Mauna Loa in Hawaii has long reigned at the world’s largest shield volcano, but it might need to acknowledge a new champion in that category.
A team of researchers at the University of Hawaii at Manoa has declared nearby Puhahonu as “Earth’s biggest and hottest shield volcano” in a study published online this month in the journal Earth and Planetary Science Letters.
There are multiple types of volcanoes (including stratovolcanoes and cinder cones), but shield volcanoes like Mauna Loa and Kilauea are among the most famous and recognizable. “Shield volcanoes are almost exclusively basalt, a type of lava that is very fluid when erupted,” Oregon State University explains. That gives these volcanoes their distinctive sloping sides.
Puhahonu, which translates to “turtle rising for breath,” is located in the Papahanaumokuakea Marine National Monument in the Pacific Ocean. It doesn’t look like much when seen from above the water, but the researchers say it’s nearly twice as big as Mauna Loa.
The team of volcanologists and ocean scientists used an ocean floor survey and chemical analysis of rocks to help reach the new conclusion on Puhahonu. The University of Hawaii noted that scientists had suspected as far back at the 1970s that Puhahonu was the largest of the Hawaiian volcanoes. They just didn’t have the research to back it up until now.
The visible islands atop Puhahonu have been known as Gardner Pinnacles, but the study team hopes to bring attention to its proper name.
Said study lead Michael Garcia, “We are sharing with the science community and the public that we should be calling this volcano by the name the Hawaiians have given to it, rather than the western name for the two rocky small islands that are the only above sea level remnants of this once majestic volcano.”
An Asteroid Bigger Than The Empire State Building Poses ‘No Danger’ On Saturday Night, Says NASA – Forbes
A huge near-Earth asteroid will pass our planet tonight at a safe distance of 3.2 million miles, according to NASA.
After a spate of doom-laden headlines the space agency felt the need yesterday to update a previous post about near-Earth asteroids with the following note:
“Asteroid 2002 NN4 will safely pass by the Earth on June 6 at a distance of approximately 3.2 million miles (5.1 million kilometers), about 13 times further away from the Earth than the Moon is. There is no danger the asteroid will hit the Earth.”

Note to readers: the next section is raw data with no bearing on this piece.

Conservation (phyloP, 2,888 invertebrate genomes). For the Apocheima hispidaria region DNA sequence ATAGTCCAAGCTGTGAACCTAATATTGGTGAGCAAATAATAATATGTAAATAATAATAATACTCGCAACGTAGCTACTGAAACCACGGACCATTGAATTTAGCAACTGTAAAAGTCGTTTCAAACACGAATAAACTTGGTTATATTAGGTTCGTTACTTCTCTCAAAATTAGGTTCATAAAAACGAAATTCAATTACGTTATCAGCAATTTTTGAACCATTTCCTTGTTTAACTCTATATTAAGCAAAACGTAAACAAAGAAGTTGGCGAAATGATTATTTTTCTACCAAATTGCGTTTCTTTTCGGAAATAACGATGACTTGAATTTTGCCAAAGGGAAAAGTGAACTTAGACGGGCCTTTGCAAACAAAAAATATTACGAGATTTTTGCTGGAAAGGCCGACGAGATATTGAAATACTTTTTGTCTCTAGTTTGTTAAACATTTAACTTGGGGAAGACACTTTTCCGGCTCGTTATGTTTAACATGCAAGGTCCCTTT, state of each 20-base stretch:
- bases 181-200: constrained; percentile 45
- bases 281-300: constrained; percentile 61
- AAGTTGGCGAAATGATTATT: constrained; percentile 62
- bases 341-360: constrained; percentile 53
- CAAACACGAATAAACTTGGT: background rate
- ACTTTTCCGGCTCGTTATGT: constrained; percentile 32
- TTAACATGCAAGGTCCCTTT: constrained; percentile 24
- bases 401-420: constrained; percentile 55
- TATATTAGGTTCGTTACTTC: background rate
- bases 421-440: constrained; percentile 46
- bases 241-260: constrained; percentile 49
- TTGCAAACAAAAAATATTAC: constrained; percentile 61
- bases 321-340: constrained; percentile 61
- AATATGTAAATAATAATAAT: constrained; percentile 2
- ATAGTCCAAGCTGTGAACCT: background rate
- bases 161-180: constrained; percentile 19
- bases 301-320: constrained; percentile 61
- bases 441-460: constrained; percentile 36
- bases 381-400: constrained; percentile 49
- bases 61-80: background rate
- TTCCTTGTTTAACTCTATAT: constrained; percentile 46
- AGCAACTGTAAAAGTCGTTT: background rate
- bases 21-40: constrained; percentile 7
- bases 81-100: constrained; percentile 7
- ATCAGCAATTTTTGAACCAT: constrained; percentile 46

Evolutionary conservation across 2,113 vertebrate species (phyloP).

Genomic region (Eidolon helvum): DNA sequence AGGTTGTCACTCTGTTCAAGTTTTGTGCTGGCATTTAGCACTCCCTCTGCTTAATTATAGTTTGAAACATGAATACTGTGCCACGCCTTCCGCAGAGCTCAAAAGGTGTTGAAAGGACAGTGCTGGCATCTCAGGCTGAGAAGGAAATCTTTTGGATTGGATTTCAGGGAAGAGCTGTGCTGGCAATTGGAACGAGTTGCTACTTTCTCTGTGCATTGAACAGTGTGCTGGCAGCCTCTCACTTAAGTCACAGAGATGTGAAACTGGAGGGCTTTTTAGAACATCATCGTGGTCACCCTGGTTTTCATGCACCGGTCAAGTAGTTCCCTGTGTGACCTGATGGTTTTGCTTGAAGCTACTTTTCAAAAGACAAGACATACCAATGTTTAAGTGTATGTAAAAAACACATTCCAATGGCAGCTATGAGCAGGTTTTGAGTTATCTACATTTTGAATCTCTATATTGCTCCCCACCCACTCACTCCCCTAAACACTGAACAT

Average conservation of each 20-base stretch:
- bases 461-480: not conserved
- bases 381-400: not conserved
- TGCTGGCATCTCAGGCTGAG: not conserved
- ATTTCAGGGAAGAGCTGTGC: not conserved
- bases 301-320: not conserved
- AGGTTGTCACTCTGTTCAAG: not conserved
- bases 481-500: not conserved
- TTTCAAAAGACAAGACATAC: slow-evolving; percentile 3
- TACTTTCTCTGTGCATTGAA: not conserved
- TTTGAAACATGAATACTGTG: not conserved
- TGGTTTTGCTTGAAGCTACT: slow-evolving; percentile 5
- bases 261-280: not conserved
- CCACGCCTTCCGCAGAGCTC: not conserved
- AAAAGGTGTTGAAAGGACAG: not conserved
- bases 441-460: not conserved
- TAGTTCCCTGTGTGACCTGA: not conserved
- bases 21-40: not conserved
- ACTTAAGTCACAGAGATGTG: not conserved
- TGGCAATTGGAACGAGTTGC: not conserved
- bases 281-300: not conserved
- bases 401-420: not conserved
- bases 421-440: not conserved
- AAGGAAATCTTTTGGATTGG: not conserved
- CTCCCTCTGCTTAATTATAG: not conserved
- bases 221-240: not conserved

Asteroid 2002 NN4’s closest approach to Earth will be at 11:20 p.m. EDT. on Saturday, June 6, 2020.
NASA also tweeted the same advice:
NASA Asteroid Watch then tweeted this image of the asteroid’s trajectory:
How big is Asteroid 2002 NN4?
Asteroid 2002 NN4 is huge. Measuring between 820 feet and 1,870 feet (250 meters to 570 meters) according to Space.com. New York City’s Empire State Building is 443.2 meters tall, including its antenna.
That’s over a dozen times bigger than the asteroid that exploded over Chelyabinsk, Russia, in 2013. That was the biggest meteor for over a century.
Would asteroid 2002 NN4 be dangerous if it hit Earth?
Yes—asteroid 2002 NN4 is city-killer size, but it’s not going to cause any harm to anyone.
Wishing you clear skies and wide eyes.
Crew Dragon with two NASA astronauts docks to ISS – TASS
NEW YORK, May 31. /TASS/. The Crew Dragon spacecraft with Doug Hurley and Bob Behnken on board has successfully docked to the International Space Station (ISS), as follows from a NASA broadcast on Sunday.
The spacecraft began approaching the ISS about two hours before docking than was carried out 10:16 ahead of the schedule. The Crew Dragon spacecraft was launched using the SpaceX Falcon 9 rocket at 22.22 pm Moscow time on May 30 from the Cape Canaveral, Florida.
Crew Dragon is a configuration of the cargo spacecraft Dragon, which had already delivered cargoes to the ISS. A Falcon-9 rocket put the cargo vehicle in space on March 2. Its docking with the ISS was carried out automatically the next day.
NASA stopped crewed flights in 2011 after the Space Shuttle program came to an end. From that moment on all astronauts were delivered to the ISS and back by Russia’s Soyuz spacecraft. Originally the Untied States was to start using commercial spacecraft for crewed missions in 2017.
Toddler could be battling rare syndrome in response to COVID-19 – Winnipeg Free Press
More than a month after testing positive for COVID-19, a Winnipeg toddler is fighting another illness – a possible rare inflammatory syndrome that could be part of the body’s reaction to new viruses.
The girl’s mother told CBC News doctors are trying to find out whether the one-year-old has developed Kawasaki disease, or multi-system inflammatory syndrome in children, now that she is negative for COVID-19 but is still seriously ill.
To read more of this story first reported by CBC News, click here.
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